“If our customers execute your services on demand at scale across multiple platforms and multiple cloud environments, it’s really important that they think about having the flexibility to deploy their workloads closer to where they need to deploy them, closer to where their markets are, closer to where the talent is, and allow these workloads to exist without having to worry about securing them afterwards,” Ghazanfari says. “If they start from the beginning and have security built into the fabric of the architecture, they can create a digital platform that is trusted. And, of course, they can intercept the threats if they get breached very quickly because they have automated policy-driven systems in place.
“Working with a vendor that is experienced in running a distributed operating model, that’s essentially what we bring to market. We are built for that distributed world and leveraging our experiences would be also beneficial to helping them reduce the risk associated with not thinking about that from the start.”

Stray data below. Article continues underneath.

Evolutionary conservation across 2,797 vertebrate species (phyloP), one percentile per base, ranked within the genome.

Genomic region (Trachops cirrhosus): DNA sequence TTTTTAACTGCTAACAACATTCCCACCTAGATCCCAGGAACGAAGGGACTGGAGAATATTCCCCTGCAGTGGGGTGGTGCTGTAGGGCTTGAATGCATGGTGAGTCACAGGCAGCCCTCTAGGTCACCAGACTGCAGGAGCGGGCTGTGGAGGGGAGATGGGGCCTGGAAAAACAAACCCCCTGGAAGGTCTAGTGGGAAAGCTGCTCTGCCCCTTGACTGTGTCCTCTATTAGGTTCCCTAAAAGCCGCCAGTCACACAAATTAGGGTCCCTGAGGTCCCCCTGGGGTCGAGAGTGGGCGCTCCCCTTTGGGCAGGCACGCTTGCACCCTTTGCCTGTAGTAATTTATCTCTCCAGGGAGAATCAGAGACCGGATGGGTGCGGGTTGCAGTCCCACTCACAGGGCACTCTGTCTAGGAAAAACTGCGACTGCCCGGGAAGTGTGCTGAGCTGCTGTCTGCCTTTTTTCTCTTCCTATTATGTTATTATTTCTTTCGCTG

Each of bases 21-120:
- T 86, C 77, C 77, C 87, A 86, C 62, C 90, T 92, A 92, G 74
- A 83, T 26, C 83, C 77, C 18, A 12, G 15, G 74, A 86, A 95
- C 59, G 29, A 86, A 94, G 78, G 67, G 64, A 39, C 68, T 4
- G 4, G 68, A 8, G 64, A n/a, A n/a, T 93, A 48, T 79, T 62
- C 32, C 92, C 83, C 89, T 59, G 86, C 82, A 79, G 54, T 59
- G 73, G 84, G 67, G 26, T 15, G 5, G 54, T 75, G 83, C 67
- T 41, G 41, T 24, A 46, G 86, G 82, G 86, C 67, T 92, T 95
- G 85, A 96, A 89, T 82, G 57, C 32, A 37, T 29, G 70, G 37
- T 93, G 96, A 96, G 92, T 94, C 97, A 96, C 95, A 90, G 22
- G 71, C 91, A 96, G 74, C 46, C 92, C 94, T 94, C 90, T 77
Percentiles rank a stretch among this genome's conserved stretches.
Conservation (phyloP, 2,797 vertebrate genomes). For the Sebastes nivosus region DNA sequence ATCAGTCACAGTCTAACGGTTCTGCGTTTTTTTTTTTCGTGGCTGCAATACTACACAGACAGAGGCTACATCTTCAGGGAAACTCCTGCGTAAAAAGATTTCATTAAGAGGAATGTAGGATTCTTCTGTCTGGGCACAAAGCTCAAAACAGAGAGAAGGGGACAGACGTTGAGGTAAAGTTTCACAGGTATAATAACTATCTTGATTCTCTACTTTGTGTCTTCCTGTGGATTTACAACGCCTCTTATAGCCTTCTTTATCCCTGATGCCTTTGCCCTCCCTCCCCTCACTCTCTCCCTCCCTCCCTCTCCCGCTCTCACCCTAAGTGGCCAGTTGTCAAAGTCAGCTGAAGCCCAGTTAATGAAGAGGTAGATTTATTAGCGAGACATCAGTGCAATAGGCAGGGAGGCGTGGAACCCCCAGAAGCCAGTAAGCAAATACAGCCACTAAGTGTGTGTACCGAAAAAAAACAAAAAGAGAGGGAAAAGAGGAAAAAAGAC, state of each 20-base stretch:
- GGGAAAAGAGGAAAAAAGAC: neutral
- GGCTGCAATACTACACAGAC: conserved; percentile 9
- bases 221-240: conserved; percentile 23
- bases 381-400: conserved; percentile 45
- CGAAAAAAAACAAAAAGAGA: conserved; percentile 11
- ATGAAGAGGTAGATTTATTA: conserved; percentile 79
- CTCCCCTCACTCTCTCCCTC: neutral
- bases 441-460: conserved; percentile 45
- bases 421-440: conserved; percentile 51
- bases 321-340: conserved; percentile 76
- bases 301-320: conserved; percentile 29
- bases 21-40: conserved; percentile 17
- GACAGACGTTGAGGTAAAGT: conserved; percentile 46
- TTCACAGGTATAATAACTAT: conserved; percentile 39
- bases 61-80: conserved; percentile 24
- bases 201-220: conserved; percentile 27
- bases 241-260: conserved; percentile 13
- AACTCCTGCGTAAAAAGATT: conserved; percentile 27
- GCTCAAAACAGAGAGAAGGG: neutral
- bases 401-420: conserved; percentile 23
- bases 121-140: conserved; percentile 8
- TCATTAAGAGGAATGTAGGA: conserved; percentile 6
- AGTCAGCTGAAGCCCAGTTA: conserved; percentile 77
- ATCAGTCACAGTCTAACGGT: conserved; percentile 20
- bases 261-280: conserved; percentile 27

But although the demand for connectivity makes transformation essential for telecoms companies, many other industries can benefit from innovative solutions such as 5G and edge computing, particularly in the post-COVID world. Companies can deploy these technologies closer to where the data is generated; the same place where work gets done and value is created. This, in turn, allows for leaders to make decisions in real-time based on accurate data.
“I think what the pandemic has shown is that almost every company needs to be a technology company,” Ghazanfari says. “There are a lot of opportunities for generating competitive differentiation, as well as delivering better services to the market through the use of technology.”